LETTER TO THE EDITOR
I wish to write a letter of concern, directed mainly to females travelling alone at the Sir Lynden Pindling International Airport.
While travelling last week, I had an early flight to Florida for a business meeting, and since I arrived at the airport at 4:30 in the morning it was fairly dark. Now I do realize that I should have been more alert to my surroundings, and should have paid close attention to the signs, but I must admit that when travelling alone on the streets of Nassau in recent times – there is a certain fear that exists due to the increasing crime rate in the Bahamas that our government refuses to seriously do anything about (until it touches them). So when I pulled up to the parking lot at Sir Lynden Pindling Airport, I only wanted to get my ticket, park my vehicle and get inside. Needless to say, I did not look at where I was parking nor the rates that I would be charged.
After a hectic day in Florida, the only thing I wanted to do was to come home, but fate would have it that the traffic made it impossible for me to make my original flight, so I was delayed for another two hours.
It was after 11o’clock on Friday evening when I finally made it through Customs and I walked very quickly to the parking lot to retrieve my vehicle. I looked in my wallet, and realized I had about $17 in cash left, and concluded that the rates couldn’t have gone up that much, and I would have sufficient monies to get out of the parking lot, since it was originally $8 a day.
Tired, frustrated, and in need of a good meal, I pulled up to the exit, and presented my ticket to the young man behind the window, but to my horror, not only did he tell me that parking at the airport in Short Term for one day was $30 (much more than any parking lot in the entire country), but after I told him I only had $17 in cash, the young man told me that in order for me to leave the parking lot I had to offer him “something of value”. The first thought that ran through my mind, was this little boy must be joking, but I assure you Mr. Editor – he was not. I did not look like a prostitute, and I was baffled, offended, bewildered and scared all at once. This was not happening. Not in my Bahamas??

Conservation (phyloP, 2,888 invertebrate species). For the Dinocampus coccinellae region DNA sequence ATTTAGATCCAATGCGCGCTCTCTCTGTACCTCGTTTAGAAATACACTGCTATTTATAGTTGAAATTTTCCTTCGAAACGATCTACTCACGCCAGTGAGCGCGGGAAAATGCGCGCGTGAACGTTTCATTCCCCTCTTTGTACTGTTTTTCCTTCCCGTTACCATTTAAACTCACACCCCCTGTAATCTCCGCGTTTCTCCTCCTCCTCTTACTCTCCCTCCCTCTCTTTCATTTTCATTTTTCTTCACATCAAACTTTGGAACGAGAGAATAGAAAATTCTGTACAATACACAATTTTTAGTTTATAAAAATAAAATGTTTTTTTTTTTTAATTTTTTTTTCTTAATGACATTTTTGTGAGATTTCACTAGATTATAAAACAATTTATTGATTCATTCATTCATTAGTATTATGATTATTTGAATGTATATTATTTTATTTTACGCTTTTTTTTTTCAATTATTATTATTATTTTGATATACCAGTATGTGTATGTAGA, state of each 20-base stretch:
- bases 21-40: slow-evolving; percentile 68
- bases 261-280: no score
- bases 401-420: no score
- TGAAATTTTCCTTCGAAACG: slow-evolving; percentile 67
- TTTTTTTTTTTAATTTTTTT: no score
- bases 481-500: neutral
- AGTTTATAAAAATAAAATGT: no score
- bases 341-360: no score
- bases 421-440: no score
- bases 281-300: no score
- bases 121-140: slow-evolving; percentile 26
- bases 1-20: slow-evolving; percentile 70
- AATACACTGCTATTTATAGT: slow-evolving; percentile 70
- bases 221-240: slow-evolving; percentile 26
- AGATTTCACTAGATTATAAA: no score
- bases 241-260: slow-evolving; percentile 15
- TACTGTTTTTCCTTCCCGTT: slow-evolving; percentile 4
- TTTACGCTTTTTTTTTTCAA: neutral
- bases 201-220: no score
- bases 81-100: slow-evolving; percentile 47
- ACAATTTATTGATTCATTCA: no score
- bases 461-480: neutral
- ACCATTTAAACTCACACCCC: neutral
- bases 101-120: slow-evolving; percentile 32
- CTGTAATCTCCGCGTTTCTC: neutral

I know that I should have paid attention to which parking lot I entered. I know that it was my fault that I parked in a $30 parking zone (which is totally absurd to begin with, but I guess the government will get it out of us one way or the other), and the point is while I truly didn’t mind reversing my vehicle to go to the ATM and get the necessary funds to pay for the parking, I wonder how many other women he’s used this line on, and has benefited from it.
With the country in its current state of fear due to the increasing murders every day and uncertainty of what is going to happen to our economy, and with the government looking to the church for answers to solve the problems with young men, how are we (women particularly) to feel safe when public servants (I assume) can tell innocent women (because I know he would never say that to a man) to give him “something of value” to get out of paying the $30 parking fee, and how many times has the airport’s till suffered for his folly.
I was outraged, but after reversing my car and picking up my passenger (who was a man), and going back to the window to pay my $30 for one day parking – he had nothing to say. Had I not had any more money, had I not have an extra passenger travelling with me that night, what would have been my fate that night at the airport, and more importantly how many other women has he done this to?
Mr. Editor it may not be a grave concern for men who can handle themselves, but for business women and single women like me who travel alone – this is important, and I hope you can make sure other women get to see this as well – if only to be aware.